On October 3, the Supreme Court heard oral argument in Consumer Financial Protection Bureau v. Community Financial Services Association of America, Limited, where the Court is reviewing the Fifth Circuit’s opinion that struck down the Payday Lending Rule because the Fifth Circuit found that the Consumer Financial Protection Bureau’s (the “Bureau”) funding structure is unconstitutional. While the Fifth Circuit decision was limited to the Payday Lending Rule, a ruling upholding the Fifth Circuit’s decision would have severe ramifications for the Bureau and could potentially lead to the demise of the agency without congressional action.
As a refresher, the Fifth Circuit held that the Bureau’s “unique” funding structure violates Article I of the Constitution—vesting Congress with appropriation power—because the agency is not funded through congressional appropriations. Rather, the Bureau receives its funding from the Federal Reserve, which is funded through bank assessments. In short, the Fifth Circuit found that Congress had abdicated its “power of the purse” and had run afoul of the nondelegation doctrine where it has no involvement in the CFPB’s ongoing funding.
For those subject to the Bureau’s increasingly broad interpretation of its own powers, several themes emerged from oral argument that may shed light on the future of the Bureau.
- Justices Thomas, Gorsuch, and Alito appeared highly skeptical of the Bureau’s claim that the Appropriations Clause allows for the Bureau’s funding to be a cap rather than a specified amount and for the Bureau to determine how much money it needs, rather than Congress
- Conversely, Justices Kagan, Sotomayor, and Jackson repeatedly challenged CFSA as to why the Appropriations Clause necessarily requires an exact funding number rather than a cap on spending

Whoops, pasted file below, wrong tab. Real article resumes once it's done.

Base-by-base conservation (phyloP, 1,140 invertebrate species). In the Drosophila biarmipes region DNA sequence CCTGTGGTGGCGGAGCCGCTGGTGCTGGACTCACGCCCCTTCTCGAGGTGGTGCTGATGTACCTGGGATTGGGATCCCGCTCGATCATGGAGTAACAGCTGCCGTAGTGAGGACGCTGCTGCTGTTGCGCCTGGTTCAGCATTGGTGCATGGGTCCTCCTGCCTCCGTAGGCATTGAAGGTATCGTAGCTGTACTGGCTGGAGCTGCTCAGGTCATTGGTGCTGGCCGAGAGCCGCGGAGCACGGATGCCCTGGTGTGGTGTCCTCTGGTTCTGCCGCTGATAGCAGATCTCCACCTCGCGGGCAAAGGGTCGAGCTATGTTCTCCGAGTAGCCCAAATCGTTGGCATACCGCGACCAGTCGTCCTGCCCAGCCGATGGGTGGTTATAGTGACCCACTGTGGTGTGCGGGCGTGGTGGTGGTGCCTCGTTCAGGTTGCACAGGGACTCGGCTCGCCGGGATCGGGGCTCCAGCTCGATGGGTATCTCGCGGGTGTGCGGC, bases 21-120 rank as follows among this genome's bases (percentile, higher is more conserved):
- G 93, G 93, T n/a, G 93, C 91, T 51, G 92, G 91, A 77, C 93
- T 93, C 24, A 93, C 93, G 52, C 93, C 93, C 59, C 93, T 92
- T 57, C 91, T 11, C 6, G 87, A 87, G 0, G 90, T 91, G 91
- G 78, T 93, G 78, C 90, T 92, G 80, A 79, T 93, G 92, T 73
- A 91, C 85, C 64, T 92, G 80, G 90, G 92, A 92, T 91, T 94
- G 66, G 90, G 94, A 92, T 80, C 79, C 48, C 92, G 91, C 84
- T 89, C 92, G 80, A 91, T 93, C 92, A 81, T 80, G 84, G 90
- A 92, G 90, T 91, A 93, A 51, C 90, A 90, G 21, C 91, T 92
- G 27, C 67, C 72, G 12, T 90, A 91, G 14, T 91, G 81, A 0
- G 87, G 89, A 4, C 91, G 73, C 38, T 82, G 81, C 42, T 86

- Justice Barrett questioned both parties as to why statutes with standing appropriations are acceptable in some instances but not others. Justice Kavanaugh questioned both sides on the perpetual nature of the funding for the Bureau, while Chief Justice Roberts challenged only the Bureau’s views of whether the funding mechanism was a significant shift of power to the executive branch
Notably, the justices spent little time questioning the Bureau or CFSA on the appropriate remedy should the Court find the Bureau had been unconstitutionally funded. CFSA maintained that the Court should uphold the Fifth Circuit’s remedy, which was to invalidate the Payday Lending Rule, but denied advocating that all other Bureau actions should likewise be invalidated when the justices pressed CFSA on the implications of vacating all other Bureau actions made possible by funds drawn from its current funding scheme. Several justices seemed troubled by the fact that if the Court were to uphold the Fifth Circuit’s remedy, that would result in a huge market disruption. In light of the justices’ concern, CFSA proposed that the Court could stay its ruling pending a congressional fix. However, the lack of questioning on the appropriate remedy could be telling for those wanting to predict how the Court might lean in deciding this case.